Even if we didn’t spot the Tribe Called Quest and Mingus vinyl in the background,  Zach O’Hora’s tale of mistaken identity — Ralph for Niblet; Niblet for Ralph — has enough sophistication and nuance to amuse adult readers while the sweet simple message (be neighborly) and O’Hora’s strong illustrations (turquoise, ochre, thick black line) make it kiddie catnip.

(5) You and the National Geographic acknowledge and agree to abide by the following rules for arbitration: (a) YOU AND NATIONAL GEOGRAPHIC MAY BRING CLAIMS AGAINST THE OTHER ONLY IN YOUR OR ITS INDIVIDUAL CAPACITY, AND NOT AS A PLAINTIFF OR CLASS MEMBER IN ANY PURPORTED CLASS, REPRESENTATIVE OR MULTI-CLAIMANT PROCEEDING, AND THE ARBITRATOR SHALL HAVE NO POWER TO AWARD CLASS-WIDE RELIEF; (b) the National Geographic will pay arbitration costs as required by the JAMS Consumer Arbitration Minimum Standards and consistent with paragraph 6 below; (c) the arbitrator may award any individual relief or individual remedies that are permitted by applicable law; and (d) each side pays his, her or its own attorneys' fees, except as otherwise provided in paragraph 8 below.

“Grandma” Gatewood is finally getting her due. Just this summer, the New York Times gave a long overdue obituary of Emma Gatewood, the first woman to hike the Appalachian Trail by herself in one season (at the ripe old age of 67). Gatewood was a mother of 11, a grandmother, and great-grandmother when she first hiked the trail. By the time she died 16 years after her first hike in 1973, she had completed the AT three times — setting the record as the first person to ever complete the trail more than once. Her story has also, finally, made it’s way to a children’s book this year, one whose clear, sparkling prose and beautiful illustrations by Jennifer Thermes give this real-life tale the inspirational platform it deserves.
Crane, Dozer, and Digger are the anthropomorphized construction equipment of this story but Digger is the only one with a thumping heart. It is he who stumbles upon a single blue flower growing on the last bare patch of land in the city and subsequently saves it from harm before nurturing it back to life. It’s a spare story about protecting nature told without much humor but instead, like its main character, a lot of heart and compassion.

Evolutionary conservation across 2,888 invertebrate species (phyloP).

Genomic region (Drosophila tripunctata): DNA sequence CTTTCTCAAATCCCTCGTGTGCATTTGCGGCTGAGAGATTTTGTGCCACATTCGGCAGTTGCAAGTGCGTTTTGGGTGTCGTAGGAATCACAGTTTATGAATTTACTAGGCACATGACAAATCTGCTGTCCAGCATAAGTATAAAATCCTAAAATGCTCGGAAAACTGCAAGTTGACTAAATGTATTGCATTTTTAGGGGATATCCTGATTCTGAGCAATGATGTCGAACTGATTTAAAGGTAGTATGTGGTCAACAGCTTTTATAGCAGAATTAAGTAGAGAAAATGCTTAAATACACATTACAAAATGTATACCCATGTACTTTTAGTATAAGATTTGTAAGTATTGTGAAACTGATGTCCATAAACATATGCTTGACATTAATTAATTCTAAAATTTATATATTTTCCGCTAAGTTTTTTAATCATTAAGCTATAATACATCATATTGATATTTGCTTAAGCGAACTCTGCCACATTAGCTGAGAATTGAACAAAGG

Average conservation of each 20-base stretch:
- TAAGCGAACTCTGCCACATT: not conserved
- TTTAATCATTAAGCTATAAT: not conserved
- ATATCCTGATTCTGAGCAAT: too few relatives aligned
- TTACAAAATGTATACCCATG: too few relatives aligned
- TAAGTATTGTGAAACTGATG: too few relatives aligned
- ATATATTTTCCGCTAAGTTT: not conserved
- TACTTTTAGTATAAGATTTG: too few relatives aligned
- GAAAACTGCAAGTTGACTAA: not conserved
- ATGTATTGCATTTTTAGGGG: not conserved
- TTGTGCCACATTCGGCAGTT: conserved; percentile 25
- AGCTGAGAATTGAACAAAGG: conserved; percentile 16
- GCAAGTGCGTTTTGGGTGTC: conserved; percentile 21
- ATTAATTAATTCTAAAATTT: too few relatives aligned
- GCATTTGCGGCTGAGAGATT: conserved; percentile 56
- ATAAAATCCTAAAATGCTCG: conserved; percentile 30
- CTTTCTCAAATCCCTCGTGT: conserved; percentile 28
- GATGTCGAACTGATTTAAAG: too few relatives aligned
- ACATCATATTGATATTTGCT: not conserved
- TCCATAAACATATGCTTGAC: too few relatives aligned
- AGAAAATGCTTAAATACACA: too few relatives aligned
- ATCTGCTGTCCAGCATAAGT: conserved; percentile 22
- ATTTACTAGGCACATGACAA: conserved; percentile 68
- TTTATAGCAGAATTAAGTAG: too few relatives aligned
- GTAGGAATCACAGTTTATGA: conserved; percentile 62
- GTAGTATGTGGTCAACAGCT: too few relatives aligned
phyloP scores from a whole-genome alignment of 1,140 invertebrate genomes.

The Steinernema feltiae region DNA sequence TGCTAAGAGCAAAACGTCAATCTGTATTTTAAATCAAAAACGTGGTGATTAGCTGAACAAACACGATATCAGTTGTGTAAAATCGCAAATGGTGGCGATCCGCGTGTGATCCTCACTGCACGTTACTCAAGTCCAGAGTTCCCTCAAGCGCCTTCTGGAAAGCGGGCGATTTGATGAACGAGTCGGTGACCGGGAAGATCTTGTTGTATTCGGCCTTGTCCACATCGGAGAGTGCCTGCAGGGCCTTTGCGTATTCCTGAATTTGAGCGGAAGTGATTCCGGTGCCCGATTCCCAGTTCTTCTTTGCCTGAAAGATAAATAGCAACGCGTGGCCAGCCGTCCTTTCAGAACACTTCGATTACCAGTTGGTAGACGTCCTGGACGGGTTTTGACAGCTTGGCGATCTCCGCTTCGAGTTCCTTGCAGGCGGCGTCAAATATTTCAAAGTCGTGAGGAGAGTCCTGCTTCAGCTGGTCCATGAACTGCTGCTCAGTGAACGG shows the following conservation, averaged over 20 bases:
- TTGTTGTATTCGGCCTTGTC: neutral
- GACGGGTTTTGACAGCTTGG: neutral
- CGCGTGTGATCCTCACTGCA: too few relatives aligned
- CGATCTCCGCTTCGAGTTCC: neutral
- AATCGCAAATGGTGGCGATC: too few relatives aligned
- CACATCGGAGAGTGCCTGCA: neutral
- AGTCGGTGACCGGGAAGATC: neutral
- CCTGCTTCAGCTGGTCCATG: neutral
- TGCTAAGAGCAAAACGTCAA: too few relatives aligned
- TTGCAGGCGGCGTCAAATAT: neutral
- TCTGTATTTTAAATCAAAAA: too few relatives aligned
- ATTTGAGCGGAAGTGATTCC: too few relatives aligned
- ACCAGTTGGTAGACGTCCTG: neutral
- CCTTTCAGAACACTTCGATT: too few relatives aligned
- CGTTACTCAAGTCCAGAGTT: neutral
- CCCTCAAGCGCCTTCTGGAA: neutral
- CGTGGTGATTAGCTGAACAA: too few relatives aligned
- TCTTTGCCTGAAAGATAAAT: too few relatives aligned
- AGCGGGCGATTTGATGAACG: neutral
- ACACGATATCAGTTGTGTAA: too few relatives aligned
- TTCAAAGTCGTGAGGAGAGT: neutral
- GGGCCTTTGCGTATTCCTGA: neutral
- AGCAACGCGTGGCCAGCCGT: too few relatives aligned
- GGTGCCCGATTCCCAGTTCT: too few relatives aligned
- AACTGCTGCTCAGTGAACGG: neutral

Peter Reynold’s story of Jerome, a logophiliac young man, is one of the few books out there that delights in language. Though many children’s books are written beautifully, relatively few are about words themselves. (A major wonderful exception is 2014’s The Right Word: Roget and His Thesaurus.)  In Reynolds’s story,  however, Jerome collects scraps with words on them, finding joy in each syllable and multi-syllable word. He is a reader reading and his pleasure in words is mirrored by those who read of his vocabularistic adventure.
Peter Reynold’s story of Jerome, a logophiliac young man, is one of the few books out there that delights in language. Though many children’s books are written beautifully, relatively few are about words themselves. (A major wonderful exception is 2014’s The Right Word: Roget and His Thesaurus.)  In Reynolds’s story,  however, Jerome collects scraps with words on them, finding joy in each syllable and multi-syllable word. He is a reader reading and his pleasure in words is mirrored by those who read of his vocabularistic adventure.

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Peter Reynold’s story of Jerome, a logophiliac young man, is one of the few books out there that delights in language. Though many children’s books are written beautifully, relatively few are about words themselves. (A major wonderful exception is 2014’s The Right Word: Roget and His Thesaurus.)  In Reynolds’s story,  however, Jerome collects scraps with words on them, finding joy in each syllable and multi-syllable word. He is a reader reading and his pleasure in words is mirrored by those who read of his vocabularistic adventure.
If you choose to purchase a Genographic Project Public Participation Kit, we will ship the Kit to you via U.S. Mail, UPS or other courier service. The Kit will provide detailed instructions on collecting a sample of cells from inside your cheek and returning the sample to us so that we can do the DNA analysis to provide you with your own genetic migratory profile. Please read the instructions provided carefully. The kit contains a password for access to the Genographic Project participant web page. YOU MUST RETAIN THIS PASSWORD IN ORDER TO ACCESS YOUR GENETIC MIGRATORY PROFILE. To protect your privacy, National Geographic does not associate any personally identifiable information about you with this randomly assigned password, and if you lose this password we cannot recover it for you or provide you with any other means of accessing the results of your participation. Once you have followed the instructions and collected your sample, you must return the sample to National Geographic. By returning the sample, you are consenting to have your DNA sample tested to determine what migratory routes your deep ancestors followed and to which branch of the Phylogenetic tree you belong. CHILDREN UNDER AGE 18 MUST HAVE A PARENT OR GUARDIAN CONSENT TO THE DNA ANALYSIS.
These lap size board books are perfect for sharing and entertaining small groups of infants, toddlers and twos as well as with individual children that might have visual impairments. Designed for the younger child, these books are similar to big books for 3-5 year olds. These oversized board books also have larger pictures and larger print. A lap-sized books measures approx. 10" x 9" as opposed to the traditional size of 5" x 5".